27 July 2009

Touch of Evil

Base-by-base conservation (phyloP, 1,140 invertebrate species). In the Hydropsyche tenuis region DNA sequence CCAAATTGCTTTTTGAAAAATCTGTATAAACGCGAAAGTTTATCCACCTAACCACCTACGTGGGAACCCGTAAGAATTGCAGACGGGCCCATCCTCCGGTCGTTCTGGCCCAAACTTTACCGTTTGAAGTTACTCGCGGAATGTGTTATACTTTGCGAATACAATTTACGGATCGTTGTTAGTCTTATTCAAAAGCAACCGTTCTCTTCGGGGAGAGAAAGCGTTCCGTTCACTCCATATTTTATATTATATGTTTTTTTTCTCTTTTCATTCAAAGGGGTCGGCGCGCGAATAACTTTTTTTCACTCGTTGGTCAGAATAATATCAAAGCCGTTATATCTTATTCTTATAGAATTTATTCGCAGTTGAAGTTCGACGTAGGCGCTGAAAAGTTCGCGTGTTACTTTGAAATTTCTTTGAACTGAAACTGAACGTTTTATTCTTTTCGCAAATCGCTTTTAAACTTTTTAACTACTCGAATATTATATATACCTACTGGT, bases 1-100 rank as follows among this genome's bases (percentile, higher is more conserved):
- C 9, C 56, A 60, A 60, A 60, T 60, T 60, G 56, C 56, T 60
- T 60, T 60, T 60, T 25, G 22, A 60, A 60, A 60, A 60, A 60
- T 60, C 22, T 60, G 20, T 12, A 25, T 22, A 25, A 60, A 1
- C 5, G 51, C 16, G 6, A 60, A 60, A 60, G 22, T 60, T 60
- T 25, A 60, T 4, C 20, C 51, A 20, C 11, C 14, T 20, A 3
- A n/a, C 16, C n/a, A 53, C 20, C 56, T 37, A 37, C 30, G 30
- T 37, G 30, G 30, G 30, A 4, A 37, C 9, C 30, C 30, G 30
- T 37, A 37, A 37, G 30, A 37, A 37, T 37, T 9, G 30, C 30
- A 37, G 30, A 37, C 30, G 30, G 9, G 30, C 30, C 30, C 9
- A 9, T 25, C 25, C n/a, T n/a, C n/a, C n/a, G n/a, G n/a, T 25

Somewhere along the line, noir became something other than cheap, poorly-lit, B-grade crime flicks. It somehow took on a life of its own--a movie could actually, self-consciously, chose to be a noir film. Such is the case with Orson Welles' brilliant 1958 release Touch of Evil. Box-office superstar Charlton Heston got top-billing alongside the glamorous Janet Leigh. Welles' character, the corrupt police chief Hank Quinlan, was supposed to be a supporting role. Once Mr. Welles got his hands on the script and his eye behind the camera, however, Hank Quinlan took over. In an astonshing performance, Welles creates the ultimate bad cop. He's a bloated, hideous, sloppy man, thoroughly cynical, racist, and menacing. On-screen, Mr. Heston has no chance as the prim and proper Vargas, a painfully idealistic Mexican narcotics investigator. (It was an unfortunate bit of casting, as a moustache and rub-on tan fail to convince anyone that Heston is from México.) Even when Vargas finally goes after Quinlan, he does it "by the book," dutifully searching for evidence and enlisting witnesses. In the meantime, the gorgeous Ms. Leigh gets a scene on the bed in a slinky nightgown, but that's merely prelude to a night of harassment and torture in the hands of local thugs. She plays Vargas' wife, and his zealous pursuit of the truth takes him away from her at a critical time, rendering her vulnerable to Quinlan's machinations. It's as if Vargas' morally superior position--the pursit of justice--is mocked as self-serving by his failure to protect his bride on what is supposed to be their honeymoon. The movie is a dazzling visual treat, the opening sequence with the car and the border crossing is agonizingly tense, and the final showdown among the oil derricks and polluted riverbank is both creepy and suspenseful. Welles used every bit of noir style and trickery to create atmosphere and ambiguity, and the nearly two-hour running time never lags. There are some memorable folks in the cast, in particular Ray Hopper (from Perry Mason), Joseph Cotten, and Zsa Zsa Gabor. My favorite is the timeless Marlene Dietrich as a fortune-teller. When Quinlan asks her to tell his future, she says "you haven't got any." I'm watching Welles/Quinlan 50 years later, so maybe she wasn't quite right! The movie is based on the "Whit Masterson" novel Badge of Evil, authored by the famous pulp duo of Bob Wade and Bill Miller. (I blogged about their Hard Case reprint Branded Woman last December.)

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